Shards of Frost

Posted in gardening with tags , , , , on April 13, 2012 by planthoarder

This spring is so nerve-wracking with frost threatening the past couple of nights, especially with all the warm weather tempting flowers to put out tender buds. Thankfully, the magnolias¬† finished blooming before the frost set in. The veggies in the unheated greenhouse escaped unscathed, but just barely. The next few nights are predicted to be much warmer, so the tomato plants are headed out into the greenhouse this morning. They are very soft from being grown under fluorescent lights so they need some stress, but not too much of a chill, to toughen them up before they go out into the garden in a few weeks. If the nights get too cold again, they’ll be whisked back into the warmth of the house.

It’s been a crazy weather roller coaster, and frankly I get motion sick. At least that’s the feeling I have knowing that the frost came just as the first year of Asian pear blossoms were finishing. Will there be any fruit? I know the rhubarb won’t let me down. The stalks are about 8″ (20 cm) now, I was hoping they’d be at least 10″ (25cm) before I began harvesting. I didn’t grow up with rhubarb. How do you know when to start picking them? Does size matter? I’m more than ready for some rhubarb kuchen so break it to me gently if I have to wait.

With a whole summer full of flowers ahead, I really shouldn’t whine about the few I may have lost to frost or the need to wait for my rhubarb. The peonies enjoy the cooler weather and there are early spring wildflowers even now ready to bloom. As the last shards of frost melt away with the warmth of the sun, we can only appreciate the beauty and the bounty that surrounds us and anticipate so much more to come.

Corpse Flower from a Safe Distance

Posted in gardening with tags , , on April 8, 2012 by planthoarder

Today My Love complained to me about the smell in the basement. Finally, my Amorphopallus rivieri is blooming! Though it has a flower more appropriate to Halloween than Easter, it’s been in my basement without soil all winter. My Love complained as I brought the corpse flower up the stairs and through the house to put it outside. Not everyone appreciates the smell of rotting meat, not even me, but it doesn’t keep me from growing this fascinating flower with its oxblood spathe and spadix and mottled stem.

My concern right now is the frost we are expecting for the next couple of nights. I think I will have to sneak my plant back in this evening and out again in the morning when My Love isn’t looking. He puts up with a lot, seed flats on top of the refrigerator, Ziploc bags of dirt inside it, but this? It will all be worth it this summer. Its leaf looks like something from the time of the dinosaurs and dwarfs the related jack-in-the-pulpits in the shade of the spruce trees. For now I thought I’d share a couple pictures of its flower so you can appreciate its weird beauty from a safe distance.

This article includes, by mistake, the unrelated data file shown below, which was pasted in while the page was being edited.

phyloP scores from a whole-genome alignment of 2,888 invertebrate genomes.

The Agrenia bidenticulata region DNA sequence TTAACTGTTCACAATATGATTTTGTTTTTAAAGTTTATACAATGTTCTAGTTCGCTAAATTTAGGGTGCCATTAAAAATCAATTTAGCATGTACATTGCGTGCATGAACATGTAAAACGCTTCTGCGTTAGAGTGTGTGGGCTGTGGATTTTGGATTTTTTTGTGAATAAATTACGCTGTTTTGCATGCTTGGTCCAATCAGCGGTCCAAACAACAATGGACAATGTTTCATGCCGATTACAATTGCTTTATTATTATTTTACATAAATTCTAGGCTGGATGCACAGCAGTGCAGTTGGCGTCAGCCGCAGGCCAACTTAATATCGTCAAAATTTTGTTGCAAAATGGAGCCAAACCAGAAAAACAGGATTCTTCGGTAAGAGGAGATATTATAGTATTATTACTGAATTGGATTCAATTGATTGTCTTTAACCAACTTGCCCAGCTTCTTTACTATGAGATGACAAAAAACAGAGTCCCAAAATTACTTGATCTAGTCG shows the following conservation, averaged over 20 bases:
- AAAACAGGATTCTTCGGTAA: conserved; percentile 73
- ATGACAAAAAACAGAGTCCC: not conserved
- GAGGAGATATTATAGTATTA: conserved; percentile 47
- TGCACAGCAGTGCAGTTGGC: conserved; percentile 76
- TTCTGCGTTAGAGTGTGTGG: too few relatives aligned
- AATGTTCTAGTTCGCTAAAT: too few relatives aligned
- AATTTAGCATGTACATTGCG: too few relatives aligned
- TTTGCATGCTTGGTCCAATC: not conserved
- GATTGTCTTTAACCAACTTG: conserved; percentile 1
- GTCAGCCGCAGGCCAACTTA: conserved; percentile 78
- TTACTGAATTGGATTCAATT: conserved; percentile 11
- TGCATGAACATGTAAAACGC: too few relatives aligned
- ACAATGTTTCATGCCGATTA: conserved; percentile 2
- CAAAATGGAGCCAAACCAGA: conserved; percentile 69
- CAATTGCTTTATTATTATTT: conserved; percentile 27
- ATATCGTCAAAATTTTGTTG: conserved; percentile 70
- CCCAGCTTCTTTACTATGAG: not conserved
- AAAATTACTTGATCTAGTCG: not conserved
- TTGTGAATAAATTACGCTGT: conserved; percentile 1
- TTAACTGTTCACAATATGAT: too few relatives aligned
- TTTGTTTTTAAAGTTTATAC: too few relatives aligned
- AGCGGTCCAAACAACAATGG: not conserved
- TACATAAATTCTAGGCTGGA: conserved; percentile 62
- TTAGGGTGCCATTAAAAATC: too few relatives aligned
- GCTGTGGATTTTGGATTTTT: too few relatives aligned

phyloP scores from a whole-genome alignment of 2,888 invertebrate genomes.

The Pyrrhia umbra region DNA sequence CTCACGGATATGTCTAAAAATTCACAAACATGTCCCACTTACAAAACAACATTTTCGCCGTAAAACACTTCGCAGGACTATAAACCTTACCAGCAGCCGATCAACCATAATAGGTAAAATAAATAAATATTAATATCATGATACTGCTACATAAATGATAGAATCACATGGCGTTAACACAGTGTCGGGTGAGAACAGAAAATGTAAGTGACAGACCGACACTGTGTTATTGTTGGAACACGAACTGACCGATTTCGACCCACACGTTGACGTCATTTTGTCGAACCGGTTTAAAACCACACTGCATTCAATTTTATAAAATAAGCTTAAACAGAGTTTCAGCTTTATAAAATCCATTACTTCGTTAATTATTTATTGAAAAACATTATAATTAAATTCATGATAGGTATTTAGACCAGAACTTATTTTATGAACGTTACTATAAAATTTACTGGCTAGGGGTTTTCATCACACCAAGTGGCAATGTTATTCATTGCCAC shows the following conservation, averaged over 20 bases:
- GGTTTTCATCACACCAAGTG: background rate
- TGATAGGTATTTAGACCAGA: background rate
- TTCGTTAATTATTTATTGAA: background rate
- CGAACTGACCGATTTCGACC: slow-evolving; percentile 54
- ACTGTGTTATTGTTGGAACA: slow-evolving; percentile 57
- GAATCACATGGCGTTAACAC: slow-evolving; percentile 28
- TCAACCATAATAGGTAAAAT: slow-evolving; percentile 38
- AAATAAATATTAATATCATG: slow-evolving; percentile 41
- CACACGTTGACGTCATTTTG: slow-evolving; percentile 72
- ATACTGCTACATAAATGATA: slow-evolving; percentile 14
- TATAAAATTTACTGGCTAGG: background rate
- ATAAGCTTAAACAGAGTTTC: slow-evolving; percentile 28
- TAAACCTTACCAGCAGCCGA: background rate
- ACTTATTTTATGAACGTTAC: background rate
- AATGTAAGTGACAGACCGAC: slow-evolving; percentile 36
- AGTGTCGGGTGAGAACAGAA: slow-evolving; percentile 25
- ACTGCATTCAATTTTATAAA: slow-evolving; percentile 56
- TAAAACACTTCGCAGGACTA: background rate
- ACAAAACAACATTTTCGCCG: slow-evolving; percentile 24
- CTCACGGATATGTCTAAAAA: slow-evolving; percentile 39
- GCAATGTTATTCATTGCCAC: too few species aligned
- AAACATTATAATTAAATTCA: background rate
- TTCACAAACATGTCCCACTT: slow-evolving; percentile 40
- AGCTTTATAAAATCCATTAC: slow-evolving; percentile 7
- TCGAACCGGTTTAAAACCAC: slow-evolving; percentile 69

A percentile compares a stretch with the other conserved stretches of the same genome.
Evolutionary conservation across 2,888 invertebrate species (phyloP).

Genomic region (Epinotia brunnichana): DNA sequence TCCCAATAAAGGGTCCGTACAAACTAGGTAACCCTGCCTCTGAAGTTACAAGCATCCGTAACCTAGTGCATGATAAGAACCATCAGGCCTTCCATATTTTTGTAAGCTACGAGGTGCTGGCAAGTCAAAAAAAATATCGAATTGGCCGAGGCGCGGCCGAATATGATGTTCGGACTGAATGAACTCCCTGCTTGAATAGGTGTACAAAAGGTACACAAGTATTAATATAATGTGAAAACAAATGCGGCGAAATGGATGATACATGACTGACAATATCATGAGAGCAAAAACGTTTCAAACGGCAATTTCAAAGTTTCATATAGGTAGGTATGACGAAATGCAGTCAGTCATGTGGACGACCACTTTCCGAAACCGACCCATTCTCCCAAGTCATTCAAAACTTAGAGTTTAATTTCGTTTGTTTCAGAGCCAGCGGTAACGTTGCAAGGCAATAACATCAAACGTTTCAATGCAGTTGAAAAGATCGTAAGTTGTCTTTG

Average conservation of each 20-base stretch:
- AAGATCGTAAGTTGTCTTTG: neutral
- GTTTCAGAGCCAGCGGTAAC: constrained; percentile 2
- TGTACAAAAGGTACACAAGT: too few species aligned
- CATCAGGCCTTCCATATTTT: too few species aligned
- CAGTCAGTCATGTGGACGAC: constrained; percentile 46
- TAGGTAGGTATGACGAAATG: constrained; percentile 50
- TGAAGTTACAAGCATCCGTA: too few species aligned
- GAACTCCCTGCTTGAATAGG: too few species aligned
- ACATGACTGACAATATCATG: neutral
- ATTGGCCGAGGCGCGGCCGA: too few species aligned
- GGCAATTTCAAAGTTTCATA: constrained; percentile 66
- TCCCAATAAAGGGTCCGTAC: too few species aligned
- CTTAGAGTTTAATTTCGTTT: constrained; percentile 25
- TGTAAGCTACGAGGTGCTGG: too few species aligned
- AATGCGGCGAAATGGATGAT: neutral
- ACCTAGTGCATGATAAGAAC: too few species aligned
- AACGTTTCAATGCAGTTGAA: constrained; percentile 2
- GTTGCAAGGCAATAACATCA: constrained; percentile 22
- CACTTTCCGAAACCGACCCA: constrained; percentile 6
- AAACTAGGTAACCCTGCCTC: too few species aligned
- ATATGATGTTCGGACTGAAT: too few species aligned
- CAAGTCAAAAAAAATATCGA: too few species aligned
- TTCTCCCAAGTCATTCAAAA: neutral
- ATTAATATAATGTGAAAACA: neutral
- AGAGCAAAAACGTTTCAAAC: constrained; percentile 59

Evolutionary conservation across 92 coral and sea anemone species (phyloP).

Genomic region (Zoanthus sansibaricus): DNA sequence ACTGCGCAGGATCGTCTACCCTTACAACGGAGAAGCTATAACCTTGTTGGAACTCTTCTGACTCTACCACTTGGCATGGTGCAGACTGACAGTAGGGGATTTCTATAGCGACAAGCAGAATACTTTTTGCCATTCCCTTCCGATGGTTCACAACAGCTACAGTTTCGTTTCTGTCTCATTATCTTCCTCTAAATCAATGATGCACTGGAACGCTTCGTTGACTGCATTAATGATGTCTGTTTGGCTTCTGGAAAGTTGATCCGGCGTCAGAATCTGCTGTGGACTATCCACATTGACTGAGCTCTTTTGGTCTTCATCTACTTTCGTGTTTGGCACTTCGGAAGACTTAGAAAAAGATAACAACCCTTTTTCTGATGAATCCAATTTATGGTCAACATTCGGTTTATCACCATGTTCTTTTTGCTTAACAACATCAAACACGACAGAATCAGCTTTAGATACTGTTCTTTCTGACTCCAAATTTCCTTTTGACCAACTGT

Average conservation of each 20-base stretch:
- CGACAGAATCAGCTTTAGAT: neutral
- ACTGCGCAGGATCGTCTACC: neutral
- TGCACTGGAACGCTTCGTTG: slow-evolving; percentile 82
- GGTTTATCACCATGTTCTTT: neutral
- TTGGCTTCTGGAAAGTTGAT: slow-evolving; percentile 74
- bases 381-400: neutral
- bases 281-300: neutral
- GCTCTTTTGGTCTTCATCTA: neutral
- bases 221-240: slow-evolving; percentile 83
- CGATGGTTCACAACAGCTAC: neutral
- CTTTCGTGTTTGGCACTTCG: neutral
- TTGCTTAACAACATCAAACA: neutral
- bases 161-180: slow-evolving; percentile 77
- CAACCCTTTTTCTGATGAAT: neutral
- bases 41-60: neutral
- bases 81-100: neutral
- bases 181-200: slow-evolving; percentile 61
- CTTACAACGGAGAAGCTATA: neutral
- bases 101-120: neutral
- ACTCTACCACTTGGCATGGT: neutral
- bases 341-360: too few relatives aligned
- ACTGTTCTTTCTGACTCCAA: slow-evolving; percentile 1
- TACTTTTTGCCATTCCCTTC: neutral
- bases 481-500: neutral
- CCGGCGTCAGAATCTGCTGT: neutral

Posy Paparazzi

Posted in gardening with tags , , , on April 3, 2012 by planthoarder

One of the best things about blogging is the opportunity to share the beauty of my flowers and yours. If only you could smell the fragrance of my mom’s mini iris, hiding behind the moss phlox, or see the swaying branches of our weeping cherry. If only I could taste those gorgeous heirloom tomatoes everyone keeps posting! All I can share with you is a few photos, a few sentences. and a love of plants. Someday I should read a book about floral photography since right now I just take a picture of anything that catches my eye. Given that it’s spring, nearly everything does!

Whenever I photograph a flower, I find myself laying in the dirt. The only “bird’s eye view” that interests me is that of a robin looking for worms. Is it my fault all the good stuff is springing out of the ground? Walking around the garden like a miser searching for a lost coin, I’m happier than said miser when I find a pretty flower. Suddenly, I’m on my hands and knees looking for the best angle for my little plant portrait, admiring a blossom dressed in dew and sunlight and wishing I had a macro lens.

My family is frustrated that I can’t wear “nice” clothes, because I’m forever getting them full of dirt and twigs after rushing back into the shed or house for a shovel or my camera. My Love is doubly frustrated that I want to run out to the store with mud on my pants and coat. I don’t mean to embarrass him, really, but I’ll just get my clean clothes dirty when I get back, because, don’t you see, I just have to take another picture.